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What went wrong at Tesco Bank?

Internal systems blamed for monster cyber-attack Tesco Bank has enlisted the help of recently established National Cyber Security Centre (NCSC) following the most serious cyber-attack ever launched against a UK bank. The attack against the supermarket giant's banking arm involved the theft of £2.5m from 9,000 customers' accounts, funds that the bank quickly reimbursed.
Initially theft against 20,000 accounts was feared but this figure was revised downwards late on Tuesday night.

At the same time Tesco announced that it was restoring normal service following the suspension of online and contactless transactions from current accounts applied in the immediate wake of the breach last weekend. NCSC is working alongside the National Crime Agency to look into the cyber-attack, which is believed to be the biggest of its kind in the history of British banking. Ian Mann, chief exec of cyber-security service ECSC, said the size of the breach indicates that is it likely either Tesco's internal systems, or their mobile application, have been hacked.

Tesco Bank's method of access for customers is "weak for this type of system", according to Mann. "Username is your email by default, and you only need digits from a numeric PIN.

By requiring limited digits from the PIN on login, they make it virtually impossible to hash (encrypt) the PINs they have stored. This means a compromise of their customer database will reveal all logins and passwords to the attacker." Tesco Bank manages around 136,000 current accounts.
Security pundits have variously blamed credential stuffing, an inside job, and exploitation of a third-party supplier retail partner for the breach. Nigel Hawthorn, chief European spokesperson at Skyhigh Networks, said: "While the details are still patchy, there's no doubt that this was a hugely sophisticated, coordinated and advanced attack – and as recent months have proven, no organisation is immune from similar attacks going forward. With cloud computing, hackers have so many more points of entry, and organisations need to put security in place to guarantee the safety of data, even if it falls into the wrong hands.
In practice, this means putting multiple layers of control around their most sensitive data and closely monitoring access to stop theft on the way out rather than betting on the 'hard shell' approach with a sealed perimeter." Tesco might face a huge fine under the recently revamped EU data protection rules over the breach, according to Hawthorn. "When it comes to data security, the silent spectre of EU General Data Protection Regulation is slowly kicking organisations into action, and incidents such as this will only accelerate this trend," Hawthorn said. "One estimate is that Tesco Bank could be fined nearly £2bn under GDPR rules for this incident.

The bottom line is that data security is no longer simply an issue for the IT department to tackle, and organisations can no longer sit back and ignore it.

The stakes are higher than they have ever been, so when it comes to reviewing your security position, tomorrow may just be too late." ® Sponsored: Customer Identity and Access Management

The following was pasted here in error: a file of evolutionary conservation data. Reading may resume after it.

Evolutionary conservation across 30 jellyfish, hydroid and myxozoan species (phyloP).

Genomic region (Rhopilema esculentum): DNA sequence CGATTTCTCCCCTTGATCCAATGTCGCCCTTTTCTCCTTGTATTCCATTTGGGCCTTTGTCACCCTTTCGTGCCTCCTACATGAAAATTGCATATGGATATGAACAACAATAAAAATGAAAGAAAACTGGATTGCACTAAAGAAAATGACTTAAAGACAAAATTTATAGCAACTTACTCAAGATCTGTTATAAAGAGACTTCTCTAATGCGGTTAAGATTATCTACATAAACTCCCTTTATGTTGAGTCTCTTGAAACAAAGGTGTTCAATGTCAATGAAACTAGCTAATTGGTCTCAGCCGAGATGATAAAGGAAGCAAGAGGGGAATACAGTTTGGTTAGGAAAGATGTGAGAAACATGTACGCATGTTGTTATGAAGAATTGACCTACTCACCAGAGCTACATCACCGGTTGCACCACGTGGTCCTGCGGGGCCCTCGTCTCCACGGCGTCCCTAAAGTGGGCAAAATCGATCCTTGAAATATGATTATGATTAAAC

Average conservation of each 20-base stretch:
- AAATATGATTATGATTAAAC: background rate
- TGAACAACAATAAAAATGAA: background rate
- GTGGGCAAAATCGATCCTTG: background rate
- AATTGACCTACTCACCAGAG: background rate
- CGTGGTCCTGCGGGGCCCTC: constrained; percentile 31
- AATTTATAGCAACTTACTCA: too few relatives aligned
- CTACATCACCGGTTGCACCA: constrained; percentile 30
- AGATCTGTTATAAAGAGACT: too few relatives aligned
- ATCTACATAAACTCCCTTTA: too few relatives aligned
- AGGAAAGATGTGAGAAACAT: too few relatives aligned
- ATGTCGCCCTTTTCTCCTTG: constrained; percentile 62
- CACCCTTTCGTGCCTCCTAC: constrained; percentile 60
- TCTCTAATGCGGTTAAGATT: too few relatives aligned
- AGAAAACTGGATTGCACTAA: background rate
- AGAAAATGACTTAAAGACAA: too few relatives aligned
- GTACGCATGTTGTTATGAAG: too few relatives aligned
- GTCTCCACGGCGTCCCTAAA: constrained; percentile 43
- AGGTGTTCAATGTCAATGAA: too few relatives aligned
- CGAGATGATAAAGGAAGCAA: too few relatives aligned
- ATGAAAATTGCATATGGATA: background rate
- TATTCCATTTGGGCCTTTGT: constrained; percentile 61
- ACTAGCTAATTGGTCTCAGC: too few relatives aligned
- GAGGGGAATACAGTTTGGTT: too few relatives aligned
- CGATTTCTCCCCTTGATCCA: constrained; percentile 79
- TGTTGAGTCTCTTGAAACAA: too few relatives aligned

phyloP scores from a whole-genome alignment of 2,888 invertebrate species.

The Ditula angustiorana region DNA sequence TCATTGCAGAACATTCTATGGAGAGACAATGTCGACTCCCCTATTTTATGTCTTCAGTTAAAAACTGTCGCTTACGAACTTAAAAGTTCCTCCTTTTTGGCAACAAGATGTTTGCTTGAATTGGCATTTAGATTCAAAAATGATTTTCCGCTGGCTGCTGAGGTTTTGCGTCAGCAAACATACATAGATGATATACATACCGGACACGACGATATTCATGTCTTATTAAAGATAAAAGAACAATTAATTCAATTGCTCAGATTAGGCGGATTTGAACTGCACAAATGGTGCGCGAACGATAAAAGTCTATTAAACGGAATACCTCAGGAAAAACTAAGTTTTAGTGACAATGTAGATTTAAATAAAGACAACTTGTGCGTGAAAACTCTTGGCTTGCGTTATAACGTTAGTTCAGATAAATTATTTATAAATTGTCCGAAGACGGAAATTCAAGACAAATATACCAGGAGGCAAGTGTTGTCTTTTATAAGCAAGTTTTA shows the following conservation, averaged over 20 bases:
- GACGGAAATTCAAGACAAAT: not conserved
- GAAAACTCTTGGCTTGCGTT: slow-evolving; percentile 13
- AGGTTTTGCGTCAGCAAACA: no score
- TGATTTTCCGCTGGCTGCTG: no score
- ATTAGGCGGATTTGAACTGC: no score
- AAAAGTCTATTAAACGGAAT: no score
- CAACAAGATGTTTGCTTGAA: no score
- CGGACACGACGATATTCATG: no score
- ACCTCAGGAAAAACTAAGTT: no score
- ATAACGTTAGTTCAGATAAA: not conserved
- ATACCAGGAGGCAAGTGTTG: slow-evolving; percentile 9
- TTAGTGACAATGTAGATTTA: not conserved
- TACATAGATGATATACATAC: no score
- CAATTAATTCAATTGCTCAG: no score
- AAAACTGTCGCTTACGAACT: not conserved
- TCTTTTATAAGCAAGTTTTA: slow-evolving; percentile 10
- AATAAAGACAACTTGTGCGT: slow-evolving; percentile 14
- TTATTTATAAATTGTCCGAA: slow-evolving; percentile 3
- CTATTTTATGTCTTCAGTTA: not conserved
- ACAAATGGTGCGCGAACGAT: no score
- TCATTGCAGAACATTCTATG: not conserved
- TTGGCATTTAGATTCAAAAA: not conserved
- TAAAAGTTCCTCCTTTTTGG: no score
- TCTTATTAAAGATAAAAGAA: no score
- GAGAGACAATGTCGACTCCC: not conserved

Press Release LONDON, October 20, 2016 – Unisys Corporation (NYSE: UIS) announced today its latest series of security-related milestones, including a major win in border protection and the launches of leading-edge technologies to help enterprises protect their data and operations from the growing spectre of cybercrime. Made in conjunction with National Cyber Security Awareness Month in the U.S. as well as security-related events the company is sponsoring this week, today’s announcements include: “These milestones serve to highlight Unisys’ unmatched focus on securing the data and operations of organisations across industries ranging from financial services and travel and transportation to government and life sciences,” said Inder M.
Singh, chief strategy and marketing officer for Unisys. “These announcements are particularly significant in light of this week’s theme as part of National Cyber Security Awareness Month in the U.S.: ‘Recognising and Combating Cybercrime.’ The high-value software, services and solutions Unisys brings to its global markets today offer much-needed ammunition in this fight.” About UnisysUnisys is a global information technology company that works with many of the world's largest companies and government organisations to solve their most pressing IT and business challenges. Unisys specialises in providing integrated, leading-edge solutions to clients in the government, financial services and commercial markets. With more than 20,000 employees serving clients around the world, Unisys offerings include cloud and infrastructure services, application services, security solutions, and high-end server technology.

For more information, visit www.unisys.com. Follow Unisys on Twitter and LinkedIn. Contacts:Media: Brad Bass, Unisys, 703-439-5887brad.bass@unisys.com Jay Jay Merrall-Wyre, Unisys, +44 (0) 20 3837 3729unisys@weareoctopusgroup.net Investors: Courtney Holben, Unisys, 215-986-3379courtney.holben@unisys.com ### Unisys and other Unisys products and services mentioned herein, as well as their respective logos, are trademarks or registered trademarks of Unisys Corporation.

Any other brand or product referenced herein is acknowledged to be a trademark or registered trademark of its respective holder.